Extended Data Fig. 5 Uncertainty-related signals in subcortical regions during exploration and exploitation.

We show subcortical activation associated with the uncertainty prediction difference for exploration, exploitation, and their difference. Activation is shown during the decision phase, and when relevant, during the outcome phase. We used bilateral masks and averaged the results over both hemispheres for each ROI. a, Amygdala represents uncertainty prediction difference during exploration more strongly than during exploitation (paired t-test: uncertainty prediction difference, explore vs exploit: t(23) = 3.5, p=0.002, d=0.71, 95% confidence interval (CI)=[6 23.5]). b, Activation patterns in VS during decision (left panel) and outcome phases (right panel) suggest its primary involvement is during exploitation. VS represented both a negative uncertainty prediction difference during the decision phase during exploitation (t(23)=−2.4, p=0.02, d=−0.49, 95% confidence interval=[−15.8 −1.3]) and the payoff during the outcome phase during both exploration and exploitation but it did so more strongly during exploitation (paired t-test: payoff for explore vs exploit (t(23) = −2.3, p=0.033, d=−0.47, 95% CI=[−21.2 −0.96]). c, Finally, VTA activity reflected uncertainty during both exploration and exploitation in the decision phase (exploration: t(23) = 2.3, p= 0.03, d=0.47, 95% CI=[1.94 40]; exploitation: t(23) = −3, p=0.007, d=−0.6, 95% CI=[−25.3 −4.4]). (n = 24; error bars are SEM across participants).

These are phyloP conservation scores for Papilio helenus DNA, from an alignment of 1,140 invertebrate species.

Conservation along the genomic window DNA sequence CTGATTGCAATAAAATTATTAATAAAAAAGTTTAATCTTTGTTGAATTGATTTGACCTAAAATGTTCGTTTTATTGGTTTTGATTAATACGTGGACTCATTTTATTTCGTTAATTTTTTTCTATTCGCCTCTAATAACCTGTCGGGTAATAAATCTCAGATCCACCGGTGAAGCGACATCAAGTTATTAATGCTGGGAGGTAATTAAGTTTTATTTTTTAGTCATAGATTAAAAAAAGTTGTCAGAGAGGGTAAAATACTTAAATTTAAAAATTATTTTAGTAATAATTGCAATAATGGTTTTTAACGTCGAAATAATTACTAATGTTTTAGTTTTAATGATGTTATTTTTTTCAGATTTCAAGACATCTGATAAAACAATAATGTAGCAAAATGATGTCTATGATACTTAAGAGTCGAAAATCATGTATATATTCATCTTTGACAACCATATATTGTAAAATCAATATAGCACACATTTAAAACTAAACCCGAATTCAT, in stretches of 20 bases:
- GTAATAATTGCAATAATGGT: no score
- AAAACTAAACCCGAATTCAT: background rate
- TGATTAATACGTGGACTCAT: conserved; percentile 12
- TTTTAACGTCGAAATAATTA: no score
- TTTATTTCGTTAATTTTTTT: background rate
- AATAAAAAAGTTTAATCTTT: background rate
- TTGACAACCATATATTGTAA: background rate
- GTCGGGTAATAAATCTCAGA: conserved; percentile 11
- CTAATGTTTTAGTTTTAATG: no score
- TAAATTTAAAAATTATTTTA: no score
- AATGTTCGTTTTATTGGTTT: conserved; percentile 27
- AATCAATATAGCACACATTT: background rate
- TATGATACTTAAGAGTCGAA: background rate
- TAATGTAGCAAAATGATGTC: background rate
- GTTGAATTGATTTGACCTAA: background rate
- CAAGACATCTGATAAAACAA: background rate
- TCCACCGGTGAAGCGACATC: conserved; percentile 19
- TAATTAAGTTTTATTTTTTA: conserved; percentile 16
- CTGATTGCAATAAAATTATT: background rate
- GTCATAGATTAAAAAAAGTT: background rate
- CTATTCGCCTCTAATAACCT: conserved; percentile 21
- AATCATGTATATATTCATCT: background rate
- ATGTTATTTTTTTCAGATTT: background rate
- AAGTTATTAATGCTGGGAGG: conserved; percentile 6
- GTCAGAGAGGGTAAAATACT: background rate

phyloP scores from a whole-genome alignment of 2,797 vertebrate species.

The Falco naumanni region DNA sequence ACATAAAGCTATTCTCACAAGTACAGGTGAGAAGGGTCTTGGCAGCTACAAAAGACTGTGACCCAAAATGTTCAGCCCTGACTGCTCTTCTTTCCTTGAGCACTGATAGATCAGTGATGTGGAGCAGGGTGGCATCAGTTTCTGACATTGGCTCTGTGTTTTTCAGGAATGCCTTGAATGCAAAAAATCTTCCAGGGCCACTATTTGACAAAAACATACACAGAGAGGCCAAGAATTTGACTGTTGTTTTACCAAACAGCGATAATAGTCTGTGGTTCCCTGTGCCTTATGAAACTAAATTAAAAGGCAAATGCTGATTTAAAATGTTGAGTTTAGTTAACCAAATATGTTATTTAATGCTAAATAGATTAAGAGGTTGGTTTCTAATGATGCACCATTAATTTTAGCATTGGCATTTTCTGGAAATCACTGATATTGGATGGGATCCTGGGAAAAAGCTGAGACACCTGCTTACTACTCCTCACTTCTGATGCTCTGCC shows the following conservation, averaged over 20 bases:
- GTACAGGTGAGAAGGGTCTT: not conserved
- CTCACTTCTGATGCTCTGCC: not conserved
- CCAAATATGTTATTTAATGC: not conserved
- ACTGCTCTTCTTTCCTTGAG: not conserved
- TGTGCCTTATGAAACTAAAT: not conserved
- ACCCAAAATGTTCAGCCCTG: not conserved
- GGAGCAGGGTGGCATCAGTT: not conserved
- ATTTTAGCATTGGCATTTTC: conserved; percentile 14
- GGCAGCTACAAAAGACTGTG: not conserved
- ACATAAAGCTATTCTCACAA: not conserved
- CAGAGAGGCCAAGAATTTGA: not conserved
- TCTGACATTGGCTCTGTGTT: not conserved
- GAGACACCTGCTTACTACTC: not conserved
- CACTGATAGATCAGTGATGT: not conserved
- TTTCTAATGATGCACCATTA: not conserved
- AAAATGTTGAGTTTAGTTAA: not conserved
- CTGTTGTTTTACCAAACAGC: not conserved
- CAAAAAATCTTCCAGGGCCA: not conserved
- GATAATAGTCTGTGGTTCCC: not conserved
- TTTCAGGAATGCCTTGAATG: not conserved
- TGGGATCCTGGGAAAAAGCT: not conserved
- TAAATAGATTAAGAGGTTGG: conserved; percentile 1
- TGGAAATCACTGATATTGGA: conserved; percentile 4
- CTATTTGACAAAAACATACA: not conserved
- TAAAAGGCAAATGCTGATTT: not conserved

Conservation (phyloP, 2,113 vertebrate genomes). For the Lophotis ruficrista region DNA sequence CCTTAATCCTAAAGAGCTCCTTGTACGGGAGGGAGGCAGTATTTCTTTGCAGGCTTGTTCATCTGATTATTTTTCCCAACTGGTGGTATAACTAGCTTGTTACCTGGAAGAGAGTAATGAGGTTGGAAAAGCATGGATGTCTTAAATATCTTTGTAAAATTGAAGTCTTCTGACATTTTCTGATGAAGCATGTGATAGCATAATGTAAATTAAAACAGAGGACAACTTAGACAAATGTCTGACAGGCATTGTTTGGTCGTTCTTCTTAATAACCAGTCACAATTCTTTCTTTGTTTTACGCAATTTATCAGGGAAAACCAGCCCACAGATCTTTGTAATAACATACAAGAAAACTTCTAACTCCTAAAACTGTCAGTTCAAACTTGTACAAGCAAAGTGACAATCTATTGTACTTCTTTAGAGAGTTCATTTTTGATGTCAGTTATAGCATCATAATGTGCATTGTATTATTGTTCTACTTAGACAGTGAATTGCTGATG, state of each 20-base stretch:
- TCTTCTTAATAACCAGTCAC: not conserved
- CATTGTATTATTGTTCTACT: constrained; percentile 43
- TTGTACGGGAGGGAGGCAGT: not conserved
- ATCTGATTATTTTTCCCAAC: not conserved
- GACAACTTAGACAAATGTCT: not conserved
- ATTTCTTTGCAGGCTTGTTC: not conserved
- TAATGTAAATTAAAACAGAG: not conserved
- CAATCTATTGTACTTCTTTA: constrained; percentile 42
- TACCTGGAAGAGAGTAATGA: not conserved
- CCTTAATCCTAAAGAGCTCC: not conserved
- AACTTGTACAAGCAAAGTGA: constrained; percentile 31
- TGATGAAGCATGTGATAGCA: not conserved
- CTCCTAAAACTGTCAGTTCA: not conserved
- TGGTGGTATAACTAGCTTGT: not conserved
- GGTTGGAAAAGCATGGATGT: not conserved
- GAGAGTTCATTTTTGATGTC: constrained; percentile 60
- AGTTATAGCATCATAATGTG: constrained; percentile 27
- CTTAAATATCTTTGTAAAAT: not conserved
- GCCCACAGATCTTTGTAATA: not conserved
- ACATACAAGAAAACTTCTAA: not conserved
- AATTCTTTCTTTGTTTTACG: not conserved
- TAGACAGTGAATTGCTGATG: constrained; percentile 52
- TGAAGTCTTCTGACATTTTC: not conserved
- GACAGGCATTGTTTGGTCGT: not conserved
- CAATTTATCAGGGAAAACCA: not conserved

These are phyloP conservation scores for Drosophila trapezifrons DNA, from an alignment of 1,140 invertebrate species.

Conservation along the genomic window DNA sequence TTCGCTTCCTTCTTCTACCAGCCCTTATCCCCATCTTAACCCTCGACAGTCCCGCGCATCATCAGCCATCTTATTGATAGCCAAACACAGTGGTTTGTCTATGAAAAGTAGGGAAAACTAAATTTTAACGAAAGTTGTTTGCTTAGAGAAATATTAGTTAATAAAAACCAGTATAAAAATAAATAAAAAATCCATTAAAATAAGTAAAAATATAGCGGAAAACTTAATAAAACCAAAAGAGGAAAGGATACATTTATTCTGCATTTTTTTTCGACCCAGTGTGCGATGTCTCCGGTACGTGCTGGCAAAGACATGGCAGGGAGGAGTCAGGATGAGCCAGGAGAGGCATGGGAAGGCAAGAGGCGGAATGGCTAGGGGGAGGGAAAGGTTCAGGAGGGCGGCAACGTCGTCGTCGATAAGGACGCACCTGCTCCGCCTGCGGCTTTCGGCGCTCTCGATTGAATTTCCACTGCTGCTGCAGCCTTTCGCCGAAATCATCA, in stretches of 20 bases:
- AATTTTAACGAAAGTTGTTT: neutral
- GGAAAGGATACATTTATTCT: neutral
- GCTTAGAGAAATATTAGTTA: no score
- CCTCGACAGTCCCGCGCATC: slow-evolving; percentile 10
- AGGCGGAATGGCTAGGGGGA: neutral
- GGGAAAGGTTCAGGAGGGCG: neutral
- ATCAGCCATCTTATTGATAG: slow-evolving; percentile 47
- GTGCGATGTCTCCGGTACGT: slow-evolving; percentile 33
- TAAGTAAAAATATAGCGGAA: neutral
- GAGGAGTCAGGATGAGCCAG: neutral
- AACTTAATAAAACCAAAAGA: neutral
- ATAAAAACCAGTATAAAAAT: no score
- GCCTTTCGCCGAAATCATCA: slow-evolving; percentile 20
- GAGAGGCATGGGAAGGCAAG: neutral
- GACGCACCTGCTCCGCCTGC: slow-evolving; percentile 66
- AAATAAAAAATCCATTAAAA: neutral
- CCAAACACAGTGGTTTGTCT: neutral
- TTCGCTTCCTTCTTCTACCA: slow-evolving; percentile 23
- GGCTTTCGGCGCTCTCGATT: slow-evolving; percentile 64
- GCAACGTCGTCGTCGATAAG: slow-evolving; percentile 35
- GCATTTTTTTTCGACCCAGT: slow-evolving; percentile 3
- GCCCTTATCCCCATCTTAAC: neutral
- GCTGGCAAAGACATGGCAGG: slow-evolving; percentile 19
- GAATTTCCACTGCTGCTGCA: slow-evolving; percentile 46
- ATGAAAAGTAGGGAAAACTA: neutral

Source data

Supplementary information

Supplementary Information

Supplementary Methods (1, details on task versions; 2, alternative computational models), Supplementary Figs. 1–9 (related to: 3, methods/experimental design; 4, neural results), Supplementary Tables 1–3 (6, peak coordinates of cluster-corrected whole-brain effects) and Supplementary References.